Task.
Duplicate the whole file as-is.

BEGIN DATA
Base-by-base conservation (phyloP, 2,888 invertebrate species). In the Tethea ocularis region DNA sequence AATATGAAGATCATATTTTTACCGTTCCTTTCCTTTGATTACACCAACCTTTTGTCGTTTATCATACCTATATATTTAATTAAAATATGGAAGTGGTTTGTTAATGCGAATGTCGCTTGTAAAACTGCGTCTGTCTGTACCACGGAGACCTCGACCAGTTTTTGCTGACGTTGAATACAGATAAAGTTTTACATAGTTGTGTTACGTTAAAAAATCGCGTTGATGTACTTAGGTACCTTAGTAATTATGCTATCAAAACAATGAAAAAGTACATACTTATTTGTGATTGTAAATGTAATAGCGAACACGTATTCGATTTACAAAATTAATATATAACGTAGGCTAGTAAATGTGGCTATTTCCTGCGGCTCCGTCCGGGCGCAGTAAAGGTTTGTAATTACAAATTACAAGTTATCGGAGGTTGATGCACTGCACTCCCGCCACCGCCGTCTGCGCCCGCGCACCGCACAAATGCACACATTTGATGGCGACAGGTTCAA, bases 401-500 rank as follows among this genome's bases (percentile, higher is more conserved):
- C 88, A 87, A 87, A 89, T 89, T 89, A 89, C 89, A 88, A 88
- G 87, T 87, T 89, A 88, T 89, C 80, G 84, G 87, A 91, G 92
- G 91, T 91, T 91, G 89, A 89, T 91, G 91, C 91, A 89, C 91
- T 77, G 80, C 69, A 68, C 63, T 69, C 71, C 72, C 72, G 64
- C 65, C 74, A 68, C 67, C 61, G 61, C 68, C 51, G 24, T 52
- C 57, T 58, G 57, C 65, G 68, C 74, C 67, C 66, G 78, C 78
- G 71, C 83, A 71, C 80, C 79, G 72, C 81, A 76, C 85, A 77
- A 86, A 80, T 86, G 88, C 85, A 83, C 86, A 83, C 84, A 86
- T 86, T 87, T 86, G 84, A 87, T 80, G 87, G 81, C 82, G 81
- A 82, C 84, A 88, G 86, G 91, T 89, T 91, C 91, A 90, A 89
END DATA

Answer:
Base-by-base conservation (phyloP, 2,888 invertebrate species). In the Tethea ocularis region DNA sequence AATATGAAGATCATATTTTTACCGTTCCTTTCCTTTGATTACACCAACCTTTTGTCGTTTATCATACCTATATATTTAATTAAAATATGGAAGTGGTTTGTTAATGCGAATGTCGCTTGTAAAACTGCGTCTGTCTGTACCACGGAGACCTCGACCAGTTTTTGCTGACGTTGAATACAGATAAAGTTTTACATAGTTGTGTTACGTTAAAAAATCGCGTTGATGTACTTAGGTACCTTAGTAATTATGCTATCAAAACAATGAAAAAGTACATACTTATTTGTGATTGTAAATGTAATAGCGAACACGTATTCGATTTACAAAATTAATATATAACGTAGGCTAGTAAATGTGGCTATTTCCTGCGGCTCCGTCCGGGCGCAGTAAAGGTTTGTAATTACAAATTACAAGTTATCGGAGGTTGATGCACTGCACTCCCGCCACCGCCGTCTGCGCCCGCGCACCGCACAAATGCACACATTTGATGGCGACAGGTTCAA, bases 401-500 rank as follows among this genome's bases (percentile, higher is more conserved):
- C 88, A 87, A 87, A 89, T 89, T 89, A 89, C 89, A 88, A 88
- G 87, T 87, T 89, A 88, T 89, C 80, G 84, G 87, A 91, G 92
- G 91, T 91, T 91, G 89, A 89, T 91, G 91, C 91, A 89, C 91
- T 77, G 80, C 69, A 68, C 63, T 69, C 71, C 72, C 72, G 64
- C 65, C 74, A 68, C 67, C 61, G 61, C 68, C 51, G 24, T 52
- C 57, T 58, G 57, C 65, G 68, C 74, C 67, C 66, G 78, C 78
- G 71, C 83, A 71, C 80, C 79, G 72, C 81, A 76, C 85, A 77
- A 86, A 80, T 86, G 88, C 85, A 83, C 86, A 83, C 84, A 86
- T 86, T 87, T 86, G 84, A 87, T 80, G 87, G 81, C 82, G 81
- A 82, C 84, A 88, G 86, G 91, T 89, T 91, C 91, A 90, A 89